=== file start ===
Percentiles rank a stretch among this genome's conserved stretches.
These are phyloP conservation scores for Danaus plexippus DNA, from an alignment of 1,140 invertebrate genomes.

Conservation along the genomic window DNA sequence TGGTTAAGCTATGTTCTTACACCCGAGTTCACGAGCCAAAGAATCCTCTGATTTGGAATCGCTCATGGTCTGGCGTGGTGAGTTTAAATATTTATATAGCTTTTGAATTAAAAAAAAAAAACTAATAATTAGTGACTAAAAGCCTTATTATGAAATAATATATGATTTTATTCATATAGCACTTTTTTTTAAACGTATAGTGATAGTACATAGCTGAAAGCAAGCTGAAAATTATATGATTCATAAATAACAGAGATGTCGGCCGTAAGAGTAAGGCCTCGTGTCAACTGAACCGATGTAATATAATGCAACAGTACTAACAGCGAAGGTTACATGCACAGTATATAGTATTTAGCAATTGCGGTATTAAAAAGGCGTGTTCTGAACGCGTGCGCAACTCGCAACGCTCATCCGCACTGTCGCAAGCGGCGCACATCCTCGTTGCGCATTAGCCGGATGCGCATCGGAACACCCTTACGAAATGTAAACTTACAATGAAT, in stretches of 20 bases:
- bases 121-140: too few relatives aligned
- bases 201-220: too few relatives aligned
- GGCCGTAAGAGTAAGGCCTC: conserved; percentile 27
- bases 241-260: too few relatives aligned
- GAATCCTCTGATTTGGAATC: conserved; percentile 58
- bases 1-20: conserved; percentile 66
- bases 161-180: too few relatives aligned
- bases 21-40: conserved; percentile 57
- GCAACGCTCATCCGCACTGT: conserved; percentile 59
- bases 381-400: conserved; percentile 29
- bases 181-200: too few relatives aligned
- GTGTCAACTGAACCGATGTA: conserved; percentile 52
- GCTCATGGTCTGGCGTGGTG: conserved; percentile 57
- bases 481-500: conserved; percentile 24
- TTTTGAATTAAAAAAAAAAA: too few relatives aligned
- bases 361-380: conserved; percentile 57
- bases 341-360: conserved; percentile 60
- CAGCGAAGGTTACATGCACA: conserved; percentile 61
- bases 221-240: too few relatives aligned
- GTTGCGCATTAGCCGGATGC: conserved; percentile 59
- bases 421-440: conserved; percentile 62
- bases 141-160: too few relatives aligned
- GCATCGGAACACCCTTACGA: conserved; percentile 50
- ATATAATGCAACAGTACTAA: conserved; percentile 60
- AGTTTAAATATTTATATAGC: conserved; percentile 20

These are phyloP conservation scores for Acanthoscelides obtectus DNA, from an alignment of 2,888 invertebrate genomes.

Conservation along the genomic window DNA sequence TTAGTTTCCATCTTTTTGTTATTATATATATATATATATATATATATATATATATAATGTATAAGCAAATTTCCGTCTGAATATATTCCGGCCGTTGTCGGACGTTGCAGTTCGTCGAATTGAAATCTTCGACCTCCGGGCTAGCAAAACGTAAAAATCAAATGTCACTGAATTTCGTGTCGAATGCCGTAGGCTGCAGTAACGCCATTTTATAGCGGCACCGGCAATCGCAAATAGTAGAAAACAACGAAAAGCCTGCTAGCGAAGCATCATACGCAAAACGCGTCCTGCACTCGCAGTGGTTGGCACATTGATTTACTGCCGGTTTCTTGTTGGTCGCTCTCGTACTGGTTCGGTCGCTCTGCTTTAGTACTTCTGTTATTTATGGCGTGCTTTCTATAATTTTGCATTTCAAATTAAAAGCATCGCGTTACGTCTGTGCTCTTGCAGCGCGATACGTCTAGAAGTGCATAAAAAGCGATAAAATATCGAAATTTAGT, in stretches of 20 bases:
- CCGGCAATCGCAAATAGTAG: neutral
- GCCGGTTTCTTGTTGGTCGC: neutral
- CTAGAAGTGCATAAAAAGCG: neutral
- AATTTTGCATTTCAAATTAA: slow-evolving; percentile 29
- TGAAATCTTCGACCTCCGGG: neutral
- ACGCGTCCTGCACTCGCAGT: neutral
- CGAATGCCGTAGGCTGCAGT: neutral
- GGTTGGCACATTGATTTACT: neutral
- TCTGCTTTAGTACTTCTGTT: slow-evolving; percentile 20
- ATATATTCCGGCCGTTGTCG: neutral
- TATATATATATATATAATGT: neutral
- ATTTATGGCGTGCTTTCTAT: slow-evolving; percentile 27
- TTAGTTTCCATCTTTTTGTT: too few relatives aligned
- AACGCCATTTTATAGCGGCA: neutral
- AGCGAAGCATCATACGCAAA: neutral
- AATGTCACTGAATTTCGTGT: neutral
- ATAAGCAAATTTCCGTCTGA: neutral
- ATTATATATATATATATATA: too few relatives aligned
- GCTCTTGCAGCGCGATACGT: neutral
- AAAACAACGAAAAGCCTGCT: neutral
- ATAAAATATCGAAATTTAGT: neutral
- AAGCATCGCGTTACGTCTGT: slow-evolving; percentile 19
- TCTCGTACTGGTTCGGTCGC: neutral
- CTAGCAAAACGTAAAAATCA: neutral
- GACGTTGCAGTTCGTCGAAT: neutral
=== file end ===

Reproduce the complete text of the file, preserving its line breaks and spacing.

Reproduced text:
Percentiles rank a stretch among this genome's conserved stretches.
These are phyloP conservation scores for Danaus plexippus DNA, from an alignment of 1,140 invertebrate genomes.

Conservation along the genomic window DNA sequence TGGTTAAGCTATGTTCTTACACCCGAGTTCACGAGCCAAAGAATCCTCTGATTTGGAATCGCTCATGGTCTGGCGTGGTGAGTTTAAATATTTATATAGCTTTTGAATTAAAAAAAAAAAACTAATAATTAGTGACTAAAAGCCTTATTATGAAATAATATATGATTTTATTCATATAGCACTTTTTTTTAAACGTATAGTGATAGTACATAGCTGAAAGCAAGCTGAAAATTATATGATTCATAAATAACAGAGATGTCGGCCGTAAGAGTAAGGCCTCGTGTCAACTGAACCGATGTAATATAATGCAACAGTACTAACAGCGAAGGTTACATGCACAGTATATAGTATTTAGCAATTGCGGTATTAAAAAGGCGTGTTCTGAACGCGTGCGCAACTCGCAACGCTCATCCGCACTGTCGCAAGCGGCGCACATCCTCGTTGCGCATTAGCCGGATGCGCATCGGAACACCCTTACGAAATGTAAACTTACAATGAAT, in stretches of 20 bases:
- bases 121-140: too few relatives aligned
- bases 201-220: too few relatives aligned
- GGCCGTAAGAGTAAGGCCTC: conserved; percentile 27
- bases 241-260: too few relatives aligned
- GAATCCTCTGATTTGGAATC: conserved; percentile 58
- bases 1-20: conserved; percentile 66
- bases 161-180: too few relatives aligned
- bases 21-40: conserved; percentile 57
- GCAACGCTCATCCGCACTGT: conserved; percentile 59
- bases 381-400: conserved; percentile 29
- bases 181-200: too few relatives aligned
- GTGTCAACTGAACCGATGTA: conserved; percentile 52
- GCTCATGGTCTGGCGTGGTG: conserved; percentile 57
- bases 481-500: conserved; percentile 24
- TTTTGAATTAAAAAAAAAAA: too few relatives aligned
- bases 361-380: conserved; percentile 57
- bases 341-360: conserved; percentile 60
- CAGCGAAGGTTACATGCACA: conserved; percentile 61
- bases 221-240: too few relatives aligned
- GTTGCGCATTAGCCGGATGC: conserved; percentile 59
- bases 421-440: conserved; percentile 62
- bases 141-160: too few relatives aligned
- GCATCGGAACACCCTTACGA: conserved; percentile 50
- ATATAATGCAACAGTACTAA: conserved; percentile 60
- AGTTTAAATATTTATATAGC: conserved; percentile 20

These are phyloP conservation scores for Acanthoscelides obtectus DNA, from an alignment of 2,888 invertebrate genomes.

Conservation along the genomic window DNA sequence TTAGTTTCCATCTTTTTGTTATTATATATATATATATATATATATATATATATATAATGTATAAGCAAATTTCCGTCTGAATATATTCCGGCCGTTGTCGGACGTTGCAGTTCGTCGAATTGAAATCTTCGACCTCCGGGCTAGCAAAACGTAAAAATCAAATGTCACTGAATTTCGTGTCGAATGCCGTAGGCTGCAGTAACGCCATTTTATAGCGGCACCGGCAATCGCAAATAGTAGAAAACAACGAAAAGCCTGCTAGCGAAGCATCATACGCAAAACGCGTCCTGCACTCGCAGTGGTTGGCACATTGATTTACTGCCGGTTTCTTGTTGGTCGCTCTCGTACTGGTTCGGTCGCTCTGCTTTAGTACTTCTGTTATTTATGGCGTGCTTTCTATAATTTTGCATTTCAAATTAAAAGCATCGCGTTACGTCTGTGCTCTTGCAGCGCGATACGTCTAGAAGTGCATAAAAAGCGATAAAATATCGAAATTTAGT, in stretches of 20 bases:
- CCGGCAATCGCAAATAGTAG: neutral
- GCCGGTTTCTTGTTGGTCGC: neutral
- CTAGAAGTGCATAAAAAGCG: neutral
- AATTTTGCATTTCAAATTAA: slow-evolving; percentile 29
- TGAAATCTTCGACCTCCGGG: neutral
- ACGCGTCCTGCACTCGCAGT: neutral
- CGAATGCCGTAGGCTGCAGT: neutral
- GGTTGGCACATTGATTTACT: neutral
- TCTGCTTTAGTACTTCTGTT: slow-evolving; percentile 20
- ATATATTCCGGCCGTTGTCG: neutral
- TATATATATATATATAATGT: neutral
- ATTTATGGCGTGCTTTCTAT: slow-evolving; percentile 27
- TTAGTTTCCATCTTTTTGTT: too few relatives aligned
- AACGCCATTTTATAGCGGCA: neutral
- AGCGAAGCATCATACGCAAA: neutral
- AATGTCACTGAATTTCGTGT: neutral
- ATAAGCAAATTTCCGTCTGA: neutral
- ATTATATATATATATATATA: too few relatives aligned
- GCTCTTGCAGCGCGATACGT: neutral
- AAAACAACGAAAAGCCTGCT: neutral
- ATAAAATATCGAAATTTAGT: neutral
- AAGCATCGCGTTACGTCTGT: slow-evolving; percentile 19
- TCTCGTACTGGTTCGGTCGC: neutral
- CTAGCAAAACGTAAAAATCA: neutral
- GACGTTGCAGTTCGTCGAAT: neutral